West, McIntyre, Piotrowski, and Poupinet (2014) performed an experimental study that explored the relationship between dark chocolate and its effects on arterial function and arterial stiffness. In the study 30 middle-aged overweight adults were recruited to take place in the randomised crossover study. The experiment was controlled by a placebo and took place over a four week period. The intervention group received a total of 37 g/d of dark chocolate and a chocolate beverage that had 22 g/d of cocoa. In total subjects received 814 mg/d of flavanol. The controls used during the study were a chocolate bar that matched in color and similar taste, but was low in flavanol in order to not take away from the purpose of the control. The beverage control did not have any cocoa in it at all. The researchers found that the cocoa treatment increased diameter of the brachial artery by 6%, and volume was increased by 22%. There was a significant decrease in arterial stiffness observed in female subjects but not change in arterial stiffness was observed in male subjects. Reactive hyperaemia index and flow mediated dilation were unchanged and fasting blood measures remained unchanged as well. For both groups, there was no change observed in fasting blood pressure, however resting blood pressure was increased by 4 mmHg for a short period of time after cocoa consumption. In conclusion, there was an association between increased cardiovascular health and consumption of high flavanol cocoa and dark chocolate. Specifically, women in the treatment group experienced reductions in arterial stiffness and both male and female subjects in the treatment group experienced an increased in arterial vasodilation.

In a 2015 study by Sansone et al. (2015), researchers aimed to explore the effects of cocoa flavanol (CF) on cardiovascular health. To examine the association, researchers had used two groups of comparable middle aged adults with no previous cardiovascular health issues. One hundred subjects were randomly assigned to either the treatment group of the control. Twice daily, the treatment group received 450 mg of CF in the form of a beverage, and the control group received a beverage that contained no CF but was otherwise matched for nutrient value. After one month, components of cardiovascular health will be measured such as fibromuscular dysplasia, plasma lipids, blood pressure. With these values, researchers were able to calculate Framingham Risk Scores and pulse wave velocity. It was found that in all categories measured, the treatment group experienced a positive effect in cardiovascular health when compared to the control group. Endothelial function in the treatment group was improved by 1.2% after a month of flavonol consumption. There was no change measured in the diameter of brachial artery in the treatment group or control. The treatment group experienced a decrease in systolic blood pressure by 4.4 mmHg and diastolic blood pressure by 3.9 mmHg when compared to the control group. When compared to the control, treatment group LDL cholesterol was decreased by 0.17 mmol/L and total cholesterol was decreased by 0.20 mmol/L. An increase of 0.10 mmol/L was observed in HDL-cholesterol. Fasting blood glucose and HbA1C remained unchanged during this study. There was an increased plasma concentration of 1045 nmol/L when comparing the control to the treatment group, but the observed values were not significantly different than values taken after one day consumption of flavanol, demonstrating than flavanol intake increased plasma concentration short term. When evaluating flavanol effects on cardiovascular health using the Framingham Risk Scores, it was found that flavanol consumption over a one month period decreased the risk of developing coronary heart disease or CVD, or to experience a myocardial infarction. No decrease in stroke risk was observed.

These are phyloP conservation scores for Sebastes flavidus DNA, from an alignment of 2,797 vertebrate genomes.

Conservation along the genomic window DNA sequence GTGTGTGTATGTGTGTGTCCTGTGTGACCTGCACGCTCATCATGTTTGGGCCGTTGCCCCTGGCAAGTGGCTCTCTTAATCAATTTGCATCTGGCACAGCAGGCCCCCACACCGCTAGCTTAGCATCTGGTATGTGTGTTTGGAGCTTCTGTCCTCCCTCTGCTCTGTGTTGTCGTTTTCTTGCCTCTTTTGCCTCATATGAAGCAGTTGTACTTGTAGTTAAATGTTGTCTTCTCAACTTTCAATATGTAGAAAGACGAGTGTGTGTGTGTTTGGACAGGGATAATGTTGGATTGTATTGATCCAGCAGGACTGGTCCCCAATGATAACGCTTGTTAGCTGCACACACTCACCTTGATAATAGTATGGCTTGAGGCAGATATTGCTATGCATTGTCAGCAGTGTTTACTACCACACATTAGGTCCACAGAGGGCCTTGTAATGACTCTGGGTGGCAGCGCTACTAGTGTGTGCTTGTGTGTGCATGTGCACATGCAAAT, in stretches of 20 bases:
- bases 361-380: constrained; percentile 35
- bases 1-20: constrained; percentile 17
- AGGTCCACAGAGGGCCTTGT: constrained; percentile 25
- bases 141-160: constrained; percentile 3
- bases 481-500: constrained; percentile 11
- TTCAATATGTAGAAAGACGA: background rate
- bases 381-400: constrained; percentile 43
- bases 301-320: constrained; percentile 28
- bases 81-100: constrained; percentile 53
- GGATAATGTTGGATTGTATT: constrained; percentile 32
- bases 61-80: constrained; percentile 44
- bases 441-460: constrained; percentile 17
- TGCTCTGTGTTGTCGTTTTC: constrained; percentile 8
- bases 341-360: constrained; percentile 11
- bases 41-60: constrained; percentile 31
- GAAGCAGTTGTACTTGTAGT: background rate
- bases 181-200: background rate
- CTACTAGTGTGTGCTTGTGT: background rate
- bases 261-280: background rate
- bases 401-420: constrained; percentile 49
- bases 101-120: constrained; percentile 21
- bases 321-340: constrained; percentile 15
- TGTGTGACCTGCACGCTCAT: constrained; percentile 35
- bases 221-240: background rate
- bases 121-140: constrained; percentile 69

A study was conducted in 2015 to examine the effects of long and short term cocoa consumption on cognitive function and cardiovascular health. Massee et al. (2015) recruited a total of 40 young healthy adults aged 18-40 years old that did not currently have any known cardiovascular health issues. Participants were randomly assigned to either the treatment of the control group. Treatment group participants received an active cocoa tablet containing 250 mg catechin polyphenols and 5.56 mg caffeine, and the control group received a tablet identical in appearance made of inert cellulose powder. In additional to measures for cognitive function, researchers gathered data to examine cardiovascular markers such as blood pressure and cerebral blood flow. Measurements were taken prior to ingestion of the tablet, and two hours after ingestion to compare baseline and short term effects of cocoa. In order to measure long term effects of cocoa ingestion, researchers compared baseline values to values taken daily for four weeks. Peripheral and central aortic blood pressure was measured using a blood pressure cuff. The common carotid artery was assessed using a doppler to gather a value for cerebral blood flow velocity. Researches found no effect on cardiovascular health for short term or long term consumption of cocoa.